Conductivity of Liquid Tungsten
Does liquid tungsten conduct electricity?
Liquid metals do conduct electricity. However, the conductivity is
difficult to measure for a number of reasons, and the theory and models
describing the electrical conductivity are not very complete.
With regard to the experimental difficulties: 1. Liquid metals are
difficult to purify and to keep pure during the measuring process. 2. In the
case of high melting metals (e.g. tungsten with a melting point of about
3410 C.) how to contain the sample becomes a serious problem. This is just
the start of a long list of experimental difficulties.
With regard to the theoretical / modeling difficulties: 1. The rule of
thumb is that the electrical conductivity of a liquid metal is about 1.5 to
2.5 LESS THAN the solid metal at the melting point. However, this is just an
estimate. The reason why the conductivity is lower in the case of most
metals is that the liquid metal has a viscosity that interferes with the
transport of electrons. 2. The conduction mechanism in the liquid state is
fundamentally different than the solid where the atoms are more or less held
in a fixed crystal lattice. This simplifies the computations. 3. At the
temperatures at which metals are liquid there are excited electronic atomic
states. These will affect electrical conductivity, but it is not clear just
how. For example: Consider molten iron. Its melting point is 1808 K. If we
consider its thermal energy to be of the order of: E ~ RxT = 1.987x1808 ~
3600 cal/mol. Converting this to wave numbers
(1 cm^-1 = 2.859 cal/mol) in order to compare the thermal energy to atomic
energy levels in iron gives a typical thermal energy for iron ~1260 cm^-1.
Now iron atoms have energy levels at [0, 400, 700, 888, 978, 6928, ...].
Although these gas phase energy levels are going to be "smeared out" in the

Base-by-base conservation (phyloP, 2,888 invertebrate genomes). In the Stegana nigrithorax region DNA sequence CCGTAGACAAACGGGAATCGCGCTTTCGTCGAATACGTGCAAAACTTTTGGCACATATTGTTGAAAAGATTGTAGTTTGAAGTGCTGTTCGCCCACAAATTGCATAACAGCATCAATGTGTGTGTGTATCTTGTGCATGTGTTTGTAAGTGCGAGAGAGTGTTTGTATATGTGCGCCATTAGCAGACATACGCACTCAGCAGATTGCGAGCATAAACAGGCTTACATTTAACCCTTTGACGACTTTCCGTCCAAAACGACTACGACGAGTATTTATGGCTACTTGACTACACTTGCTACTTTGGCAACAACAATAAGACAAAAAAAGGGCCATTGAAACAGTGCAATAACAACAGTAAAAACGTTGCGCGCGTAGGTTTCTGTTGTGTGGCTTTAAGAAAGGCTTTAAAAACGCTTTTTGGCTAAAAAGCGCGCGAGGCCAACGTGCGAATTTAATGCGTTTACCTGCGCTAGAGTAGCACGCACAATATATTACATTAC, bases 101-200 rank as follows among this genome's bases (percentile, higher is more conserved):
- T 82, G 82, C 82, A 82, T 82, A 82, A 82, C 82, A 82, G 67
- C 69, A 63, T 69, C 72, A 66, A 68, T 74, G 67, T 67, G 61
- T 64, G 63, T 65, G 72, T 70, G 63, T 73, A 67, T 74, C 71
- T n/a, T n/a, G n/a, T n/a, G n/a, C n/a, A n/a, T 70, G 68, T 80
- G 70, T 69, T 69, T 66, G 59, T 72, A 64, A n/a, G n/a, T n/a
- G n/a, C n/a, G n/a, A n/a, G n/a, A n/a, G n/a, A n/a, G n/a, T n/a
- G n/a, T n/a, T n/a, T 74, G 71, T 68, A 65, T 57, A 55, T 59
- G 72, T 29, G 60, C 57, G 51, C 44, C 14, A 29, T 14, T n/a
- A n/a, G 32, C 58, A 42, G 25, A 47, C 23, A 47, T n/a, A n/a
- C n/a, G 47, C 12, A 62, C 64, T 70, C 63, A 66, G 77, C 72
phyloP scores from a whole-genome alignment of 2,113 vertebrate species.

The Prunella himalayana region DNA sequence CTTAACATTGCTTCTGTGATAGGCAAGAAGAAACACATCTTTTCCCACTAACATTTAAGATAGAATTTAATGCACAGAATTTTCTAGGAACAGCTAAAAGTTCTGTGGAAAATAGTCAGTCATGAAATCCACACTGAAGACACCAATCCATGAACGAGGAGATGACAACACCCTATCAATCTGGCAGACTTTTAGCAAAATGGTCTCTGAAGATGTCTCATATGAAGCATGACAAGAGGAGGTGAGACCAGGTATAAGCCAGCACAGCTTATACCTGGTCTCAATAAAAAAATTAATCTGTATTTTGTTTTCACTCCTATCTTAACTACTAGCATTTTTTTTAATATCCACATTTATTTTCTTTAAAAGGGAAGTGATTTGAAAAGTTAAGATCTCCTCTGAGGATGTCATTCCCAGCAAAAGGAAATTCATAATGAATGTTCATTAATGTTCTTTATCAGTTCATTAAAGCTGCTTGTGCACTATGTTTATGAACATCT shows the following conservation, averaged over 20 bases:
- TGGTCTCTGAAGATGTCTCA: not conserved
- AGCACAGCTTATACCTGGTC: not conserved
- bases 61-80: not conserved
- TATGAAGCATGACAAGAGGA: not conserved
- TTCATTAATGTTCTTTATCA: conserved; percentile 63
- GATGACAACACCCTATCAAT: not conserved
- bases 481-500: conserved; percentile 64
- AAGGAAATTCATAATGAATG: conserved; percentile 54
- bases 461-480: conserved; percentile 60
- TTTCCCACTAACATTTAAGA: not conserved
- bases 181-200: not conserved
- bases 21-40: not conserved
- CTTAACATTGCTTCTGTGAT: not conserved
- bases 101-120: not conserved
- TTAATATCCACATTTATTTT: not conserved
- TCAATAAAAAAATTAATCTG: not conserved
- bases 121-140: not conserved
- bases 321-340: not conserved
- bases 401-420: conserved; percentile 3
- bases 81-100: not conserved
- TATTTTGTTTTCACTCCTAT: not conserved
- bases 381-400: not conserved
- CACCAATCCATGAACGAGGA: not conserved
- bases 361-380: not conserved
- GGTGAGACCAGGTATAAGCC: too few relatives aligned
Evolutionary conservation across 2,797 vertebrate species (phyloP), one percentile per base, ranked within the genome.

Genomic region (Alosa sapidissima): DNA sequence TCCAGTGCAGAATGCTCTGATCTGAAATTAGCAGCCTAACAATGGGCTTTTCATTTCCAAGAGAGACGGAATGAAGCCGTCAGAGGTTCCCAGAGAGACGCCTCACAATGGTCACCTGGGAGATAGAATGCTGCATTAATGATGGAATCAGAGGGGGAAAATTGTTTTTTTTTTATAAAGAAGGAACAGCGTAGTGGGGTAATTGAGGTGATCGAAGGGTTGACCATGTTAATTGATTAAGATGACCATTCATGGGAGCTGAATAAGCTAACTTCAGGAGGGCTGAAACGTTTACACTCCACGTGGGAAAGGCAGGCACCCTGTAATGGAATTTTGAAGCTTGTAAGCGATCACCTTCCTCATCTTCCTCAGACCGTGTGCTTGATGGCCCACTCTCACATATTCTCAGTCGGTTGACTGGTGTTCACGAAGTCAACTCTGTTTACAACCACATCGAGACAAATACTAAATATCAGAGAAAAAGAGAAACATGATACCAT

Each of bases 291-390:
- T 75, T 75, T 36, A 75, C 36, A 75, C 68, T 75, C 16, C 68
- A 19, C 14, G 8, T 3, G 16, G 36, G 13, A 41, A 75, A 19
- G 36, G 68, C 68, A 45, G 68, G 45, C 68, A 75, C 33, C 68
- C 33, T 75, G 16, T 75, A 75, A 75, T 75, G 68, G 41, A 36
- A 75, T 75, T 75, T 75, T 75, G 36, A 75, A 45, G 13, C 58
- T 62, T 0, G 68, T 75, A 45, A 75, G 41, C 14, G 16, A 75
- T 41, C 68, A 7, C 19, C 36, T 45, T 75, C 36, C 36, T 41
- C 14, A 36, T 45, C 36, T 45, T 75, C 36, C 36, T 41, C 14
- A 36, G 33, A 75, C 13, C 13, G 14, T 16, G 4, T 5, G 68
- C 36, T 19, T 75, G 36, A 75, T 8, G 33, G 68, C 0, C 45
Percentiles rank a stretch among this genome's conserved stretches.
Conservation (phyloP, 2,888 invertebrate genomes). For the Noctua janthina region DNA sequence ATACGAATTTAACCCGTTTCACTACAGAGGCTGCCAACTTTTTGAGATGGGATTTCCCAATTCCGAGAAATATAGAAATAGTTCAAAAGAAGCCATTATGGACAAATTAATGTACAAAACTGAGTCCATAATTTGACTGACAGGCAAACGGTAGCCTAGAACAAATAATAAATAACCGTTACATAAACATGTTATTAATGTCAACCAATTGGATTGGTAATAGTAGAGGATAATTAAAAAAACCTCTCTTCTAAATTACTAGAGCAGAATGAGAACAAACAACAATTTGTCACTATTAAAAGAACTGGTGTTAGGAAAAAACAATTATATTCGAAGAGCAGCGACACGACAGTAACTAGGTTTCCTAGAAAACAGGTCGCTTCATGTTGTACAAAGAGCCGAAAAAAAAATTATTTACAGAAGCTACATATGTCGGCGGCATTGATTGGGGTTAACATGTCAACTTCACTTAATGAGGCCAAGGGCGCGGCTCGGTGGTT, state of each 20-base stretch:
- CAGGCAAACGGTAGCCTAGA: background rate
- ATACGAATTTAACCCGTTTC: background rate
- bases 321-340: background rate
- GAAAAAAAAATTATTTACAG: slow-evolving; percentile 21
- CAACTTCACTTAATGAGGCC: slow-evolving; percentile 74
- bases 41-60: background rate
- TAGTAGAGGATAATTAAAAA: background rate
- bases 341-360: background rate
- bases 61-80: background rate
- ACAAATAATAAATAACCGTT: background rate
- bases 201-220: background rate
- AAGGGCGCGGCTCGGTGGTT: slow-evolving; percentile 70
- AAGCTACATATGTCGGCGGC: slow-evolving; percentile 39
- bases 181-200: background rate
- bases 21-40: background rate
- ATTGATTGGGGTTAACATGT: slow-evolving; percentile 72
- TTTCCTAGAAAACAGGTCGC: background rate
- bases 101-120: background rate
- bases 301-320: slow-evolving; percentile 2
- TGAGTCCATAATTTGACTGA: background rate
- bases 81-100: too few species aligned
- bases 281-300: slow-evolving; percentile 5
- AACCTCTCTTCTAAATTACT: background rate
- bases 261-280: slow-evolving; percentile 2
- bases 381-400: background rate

liquid phase, they do not go away, but it is not clear how to take their
influence on the electrical conductivity into account. So each metal will
behave differently with respect to its electrical conductivity depending
upon its electronic structure.
The web sites below discuss some of these issues.
Your question was a very good on but I do not know of a simple answer.
Yes. I have never heard of any metals which stop being metallic when they
Usually they are a little less conductive than the solid metal was, but
only about a factor of two, so they are still clearly metals.
They can be quite silvery, too. Reflecting light in a silvery way is
usually caused by metallic electrical conductivity.
Some cases of the opposite occur: non-metals becoming metallic when they melt.
Semiconductors, mostly. Things which are very weak insulators, almost
conductive or inefficiently conductive,
become true metals and have a big drop in resistivity when they
melt. They get abruptly shinier, too.
I think these include the gray form of tin, germanium, silicon, perhaps
boron, possibly arsenic.
One way to keep liquid tungsten melted is to run large currents through it.
The current is large and the voltage drop is small, so rather than trying
to use the liquid like a wire,
it is easier to generate such currents by imposing a strong AC magnetic
field on the bath,
which then creates closed-loop-currents in the liquid.
So the liquid's conductivity can be used to keep the liquid tungsten hot
This is called an induction furnace. People who experiment with exotic
metal alloys sometimes use them.
But melting tungsten is a pretty tough job for them.
The white-hot glow at 3400 C carries away a large amount of power,
and it takes a very strong AC magnetic field to pump in enough power to
make up for it.
For another thing, what kind of cup can hold liquid tungsten without melting?
(TaC, HfC, BC, graphite, or better yet more tungsten that is a little
cooler and not yet melted - less contamination by dissolved carbon.)
Perhaps in zero-gee in space it would be a little easier: melt a floating
ball-shaped glob of liquid tungsten.
On Earth, magnetic levitation can be arranged for small drops of liquid
I wish I knew if anybody has been running that kind of apparatus yet.
More common would be float-zone induction melting.
Imagine a long, thick rod of tungsten, pointed up and down, with an
induction coil somewhere around the middle.
The coil melts a short segment in the middle of the rod's length,
and this melted zone is slowly moved up and down the length of the rod.
This causes most impurities to either boil away or collect where freezing
occurs first, in the ends of the rods.
This gets around gravity problems because the melted zone is held up by
being wetted between two un-melted parts.
So the melted zone can be up to 5mm high and at least an inch wide.
I do have some 1" tungsten crucibles machined from rod stock which may
have been vacuum-melted like this,
to make them fully dense, non-porous, and very strong.
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Update: June 2012